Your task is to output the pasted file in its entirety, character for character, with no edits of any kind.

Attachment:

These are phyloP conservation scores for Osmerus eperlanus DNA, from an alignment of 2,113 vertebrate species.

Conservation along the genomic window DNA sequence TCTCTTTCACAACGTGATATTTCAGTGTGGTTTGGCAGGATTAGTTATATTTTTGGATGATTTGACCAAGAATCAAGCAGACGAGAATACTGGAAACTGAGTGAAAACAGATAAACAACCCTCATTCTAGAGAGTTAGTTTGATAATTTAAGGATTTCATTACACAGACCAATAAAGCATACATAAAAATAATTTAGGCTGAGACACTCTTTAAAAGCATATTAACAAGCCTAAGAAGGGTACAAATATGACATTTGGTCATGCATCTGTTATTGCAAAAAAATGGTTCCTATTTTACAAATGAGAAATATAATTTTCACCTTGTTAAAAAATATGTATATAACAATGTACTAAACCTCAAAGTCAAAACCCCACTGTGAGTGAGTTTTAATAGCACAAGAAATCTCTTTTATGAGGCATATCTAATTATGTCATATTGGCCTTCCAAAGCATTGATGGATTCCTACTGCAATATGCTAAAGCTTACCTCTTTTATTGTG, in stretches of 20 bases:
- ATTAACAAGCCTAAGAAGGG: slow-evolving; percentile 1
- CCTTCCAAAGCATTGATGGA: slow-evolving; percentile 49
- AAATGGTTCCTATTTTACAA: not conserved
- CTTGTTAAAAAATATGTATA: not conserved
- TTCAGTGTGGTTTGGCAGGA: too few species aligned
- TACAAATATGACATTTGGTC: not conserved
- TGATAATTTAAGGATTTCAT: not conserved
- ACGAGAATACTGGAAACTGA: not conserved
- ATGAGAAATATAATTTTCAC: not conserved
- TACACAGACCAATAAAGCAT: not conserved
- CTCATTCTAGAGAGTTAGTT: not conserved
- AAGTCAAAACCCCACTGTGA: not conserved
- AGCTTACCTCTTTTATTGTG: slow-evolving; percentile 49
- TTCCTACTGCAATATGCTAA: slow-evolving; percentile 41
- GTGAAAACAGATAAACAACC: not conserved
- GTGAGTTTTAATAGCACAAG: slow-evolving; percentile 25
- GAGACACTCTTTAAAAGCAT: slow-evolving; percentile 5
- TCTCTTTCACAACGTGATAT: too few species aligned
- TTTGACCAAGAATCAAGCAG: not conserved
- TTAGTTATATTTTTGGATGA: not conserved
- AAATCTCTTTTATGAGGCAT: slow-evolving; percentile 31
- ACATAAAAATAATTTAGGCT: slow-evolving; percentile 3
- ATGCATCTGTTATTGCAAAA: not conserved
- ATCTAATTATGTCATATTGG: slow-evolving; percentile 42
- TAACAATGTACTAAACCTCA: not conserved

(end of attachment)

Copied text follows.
These are phyloP conservation scores for Osmerus eperlanus DNA, from an alignment of 2,113 vertebrate species.

Conservation along the genomic window DNA sequence TCTCTTTCACAACGTGATATTTCAGTGTGGTTTGGCAGGATTAGTTATATTTTTGGATGATTTGACCAAGAATCAAGCAGACGAGAATACTGGAAACTGAGTGAAAACAGATAAACAACCCTCATTCTAGAGAGTTAGTTTGATAATTTAAGGATTTCATTACACAGACCAATAAAGCATACATAAAAATAATTTAGGCTGAGACACTCTTTAAAAGCATATTAACAAGCCTAAGAAGGGTACAAATATGACATTTGGTCATGCATCTGTTATTGCAAAAAAATGGTTCCTATTTTACAAATGAGAAATATAATTTTCACCTTGTTAAAAAATATGTATATAACAATGTACTAAACCTCAAAGTCAAAACCCCACTGTGAGTGAGTTTTAATAGCACAAGAAATCTCTTTTATGAGGCATATCTAATTATGTCATATTGGCCTTCCAAAGCATTGATGGATTCCTACTGCAATATGCTAAAGCTTACCTCTTTTATTGTG, in stretches of 20 bases:
- ATTAACAAGCCTAAGAAGGG: slow-evolving; percentile 1
- CCTTCCAAAGCATTGATGGA: slow-evolving; percentile 49
- AAATGGTTCCTATTTTACAA: not conserved
- CTTGTTAAAAAATATGTATA: not conserved
- TTCAGTGTGGTTTGGCAGGA: too few species aligned
- TACAAATATGACATTTGGTC: not conserved
- TGATAATTTAAGGATTTCAT: not conserved
- ACGAGAATACTGGAAACTGA: not conserved
- ATGAGAAATATAATTTTCAC: not conserved
- TACACAGACCAATAAAGCAT: not conserved
- CTCATTCTAGAGAGTTAGTT: not conserved
- AAGTCAAAACCCCACTGTGA: not conserved
- AGCTTACCTCTTTTATTGTG: slow-evolving; percentile 49
- TTCCTACTGCAATATGCTAA: slow-evolving; percentile 41
- GTGAAAACAGATAAACAACC: not conserved
- GTGAGTTTTAATAGCACAAG: slow-evolving; percentile 25
- GAGACACTCTTTAAAAGCAT: slow-evolving; percentile 5
- TCTCTTTCACAACGTGATAT: too few species aligned
- TTTGACCAAGAATCAAGCAG: not conserved
- TTAGTTATATTTTTGGATGA: not conserved
- AAATCTCTTTTATGAGGCAT: slow-evolving; percentile 31
- ACATAAAAATAATTTAGGCT: slow-evolving; percentile 3
- ATGCATCTGTTATTGCAAAA: not conserved
- ATCTAATTATGTCATATTGG: slow-evolving; percentile 42
- TAACAATGTACTAAACCTCA: not conserved